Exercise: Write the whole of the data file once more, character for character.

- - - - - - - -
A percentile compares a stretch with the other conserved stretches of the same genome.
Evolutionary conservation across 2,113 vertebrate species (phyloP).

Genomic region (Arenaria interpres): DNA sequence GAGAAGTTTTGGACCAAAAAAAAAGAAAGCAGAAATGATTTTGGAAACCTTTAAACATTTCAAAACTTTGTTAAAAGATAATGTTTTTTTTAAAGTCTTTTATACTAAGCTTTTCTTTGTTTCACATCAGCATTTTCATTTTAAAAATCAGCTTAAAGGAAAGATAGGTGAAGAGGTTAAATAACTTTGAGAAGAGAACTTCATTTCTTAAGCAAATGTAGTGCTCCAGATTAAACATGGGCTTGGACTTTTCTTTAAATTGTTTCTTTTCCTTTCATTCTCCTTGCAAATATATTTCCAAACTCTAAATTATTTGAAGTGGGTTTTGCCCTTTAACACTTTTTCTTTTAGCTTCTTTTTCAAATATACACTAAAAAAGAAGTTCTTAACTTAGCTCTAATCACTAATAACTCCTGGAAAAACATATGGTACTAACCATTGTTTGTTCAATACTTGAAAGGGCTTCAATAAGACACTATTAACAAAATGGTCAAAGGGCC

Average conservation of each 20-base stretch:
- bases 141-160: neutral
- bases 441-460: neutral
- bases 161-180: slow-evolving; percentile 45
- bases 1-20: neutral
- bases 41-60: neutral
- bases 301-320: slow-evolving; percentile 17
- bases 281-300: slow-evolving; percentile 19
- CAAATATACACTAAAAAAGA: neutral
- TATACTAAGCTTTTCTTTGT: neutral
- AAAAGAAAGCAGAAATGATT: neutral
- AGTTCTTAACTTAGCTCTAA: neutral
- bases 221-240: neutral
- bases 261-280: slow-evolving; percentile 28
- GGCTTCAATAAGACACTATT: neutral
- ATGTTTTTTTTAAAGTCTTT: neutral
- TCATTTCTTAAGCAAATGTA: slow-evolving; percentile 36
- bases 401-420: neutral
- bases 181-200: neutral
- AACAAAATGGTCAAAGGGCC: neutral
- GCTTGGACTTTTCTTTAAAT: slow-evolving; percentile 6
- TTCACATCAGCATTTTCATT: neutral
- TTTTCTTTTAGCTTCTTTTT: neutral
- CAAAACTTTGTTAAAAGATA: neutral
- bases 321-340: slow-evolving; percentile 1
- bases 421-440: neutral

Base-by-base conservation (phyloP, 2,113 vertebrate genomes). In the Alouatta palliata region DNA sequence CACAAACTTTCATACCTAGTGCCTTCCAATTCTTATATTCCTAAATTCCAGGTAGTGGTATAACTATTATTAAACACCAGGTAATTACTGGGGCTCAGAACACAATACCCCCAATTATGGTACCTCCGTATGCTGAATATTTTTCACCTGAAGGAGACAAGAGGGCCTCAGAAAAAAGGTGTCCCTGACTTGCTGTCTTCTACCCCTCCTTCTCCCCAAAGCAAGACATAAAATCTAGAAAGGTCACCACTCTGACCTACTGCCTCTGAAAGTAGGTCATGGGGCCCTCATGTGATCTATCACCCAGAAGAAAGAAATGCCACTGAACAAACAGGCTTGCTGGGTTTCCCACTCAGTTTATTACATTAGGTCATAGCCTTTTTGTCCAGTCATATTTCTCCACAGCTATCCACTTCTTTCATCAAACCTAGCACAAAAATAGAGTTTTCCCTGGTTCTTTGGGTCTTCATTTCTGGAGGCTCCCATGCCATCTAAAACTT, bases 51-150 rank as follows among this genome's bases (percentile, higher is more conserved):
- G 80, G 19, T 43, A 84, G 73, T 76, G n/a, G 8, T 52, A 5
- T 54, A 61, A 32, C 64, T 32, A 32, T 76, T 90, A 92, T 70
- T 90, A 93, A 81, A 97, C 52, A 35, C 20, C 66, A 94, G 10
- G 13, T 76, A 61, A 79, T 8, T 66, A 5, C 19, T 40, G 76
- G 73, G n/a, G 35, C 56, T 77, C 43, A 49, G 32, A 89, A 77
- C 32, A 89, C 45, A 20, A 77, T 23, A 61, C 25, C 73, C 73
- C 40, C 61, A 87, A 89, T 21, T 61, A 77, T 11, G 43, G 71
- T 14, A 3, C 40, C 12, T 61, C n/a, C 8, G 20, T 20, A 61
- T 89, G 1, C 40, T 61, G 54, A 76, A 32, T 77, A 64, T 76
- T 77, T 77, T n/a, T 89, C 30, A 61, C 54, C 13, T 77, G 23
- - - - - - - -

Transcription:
A percentile compares a stretch with the other conserved stretches of the same genome.
Evolutionary conservation across 2,113 vertebrate species (phyloP).

Genomic region (Arenaria interpres): DNA sequence GAGAAGTTTTGGACCAAAAAAAAAGAAAGCAGAAATGATTTTGGAAACCTTTAAACATTTCAAAACTTTGTTAAAAGATAATGTTTTTTTTAAAGTCTTTTATACTAAGCTTTTCTTTGTTTCACATCAGCATTTTCATTTTAAAAATCAGCTTAAAGGAAAGATAGGTGAAGAGGTTAAATAACTTTGAGAAGAGAACTTCATTTCTTAAGCAAATGTAGTGCTCCAGATTAAACATGGGCTTGGACTTTTCTTTAAATTGTTTCTTTTCCTTTCATTCTCCTTGCAAATATATTTCCAAACTCTAAATTATTTGAAGTGGGTTTTGCCCTTTAACACTTTTTCTTTTAGCTTCTTTTTCAAATATACACTAAAAAAGAAGTTCTTAACTTAGCTCTAATCACTAATAACTCCTGGAAAAACATATGGTACTAACCATTGTTTGTTCAATACTTGAAAGGGCTTCAATAAGACACTATTAACAAAATGGTCAAAGGGCC

Average conservation of each 20-base stretch:
- bases 141-160: neutral
- bases 441-460: neutral
- bases 161-180: slow-evolving; percentile 45
- bases 1-20: neutral
- bases 41-60: neutral
- bases 301-320: slow-evolving; percentile 17
- bases 281-300: slow-evolving; percentile 19
- CAAATATACACTAAAAAAGA: neutral
- TATACTAAGCTTTTCTTTGT: neutral
- AAAAGAAAGCAGAAATGATT: neutral
- AGTTCTTAACTTAGCTCTAA: neutral
- bases 221-240: neutral
- bases 261-280: slow-evolving; percentile 28
- GGCTTCAATAAGACACTATT: neutral
- ATGTTTTTTTTAAAGTCTTT: neutral
- TCATTTCTTAAGCAAATGTA: slow-evolving; percentile 36
- bases 401-420: neutral
- bases 181-200: neutral
- AACAAAATGGTCAAAGGGCC: neutral
- GCTTGGACTTTTCTTTAAAT: slow-evolving; percentile 6
- TTCACATCAGCATTTTCATT: neutral
- TTTTCTTTTAGCTTCTTTTT: neutral
- CAAAACTTTGTTAAAAGATA: neutral
- bases 321-340: slow-evolving; percentile 1
- bases 421-440: neutral

Base-by-base conservation (phyloP, 2,113 vertebrate genomes). In the Alouatta palliata region DNA sequence CACAAACTTTCATACCTAGTGCCTTCCAATTCTTATATTCCTAAATTCCAGGTAGTGGTATAACTATTATTAAACACCAGGTAATTACTGGGGCTCAGAACACAATACCCCCAATTATGGTACCTCCGTATGCTGAATATTTTTCACCTGAAGGAGACAAGAGGGCCTCAGAAAAAAGGTGTCCCTGACTTGCTGTCTTCTACCCCTCCTTCTCCCCAAAGCAAGACATAAAATCTAGAAAGGTCACCACTCTGACCTACTGCCTCTGAAAGTAGGTCATGGGGCCCTCATGTGATCTATCACCCAGAAGAAAGAAATGCCACTGAACAAACAGGCTTGCTGGGTTTCCCACTCAGTTTATTACATTAGGTCATAGCCTTTTTGTCCAGTCATATTTCTCCACAGCTATCCACTTCTTTCATCAAACCTAGCACAAAAATAGAGTTTTCCCTGGTTCTTTGGGTCTTCATTTCTGGAGGCTCCCATGCCATCTAAAACTT, bases 51-150 rank as follows among this genome's bases (percentile, higher is more conserved):
- G 80, G 19, T 43, A 84, G 73, T 76, G n/a, G 8, T 52, A 5
- T 54, A 61, A 32, C 64, T 32, A 32, T 76, T 90, A 92, T 70
- T 90, A 93, A 81, A 97, C 52, A 35, C 20, C 66, A 94, G 10
- G 13, T 76, A 61, A 79, T 8, T 66, A 5, C 19, T 40, G 76
- G 73, G n/a, G 35, C 56, T 77, C 43, A 49, G 32, A 89, A 77
- C 32, A 89, C 45, A 20, A 77, T 23, A 61, C 25, C 73, C 73
- C 40, C 61, A 87, A 89, T 21, T 61, A 77, T 11, G 43, G 71
- T 14, A 3, C 40, C 12, T 61, C n/a, C 8, G 20, T 20, A 61
- T 89, G 1, C 40, T 61, G 54, A 76, A 32, T 77, A 64, T 76
- T 77, T 77, T n/a, T 89, C 30, A 61, C 54, C 13, T 77, G 23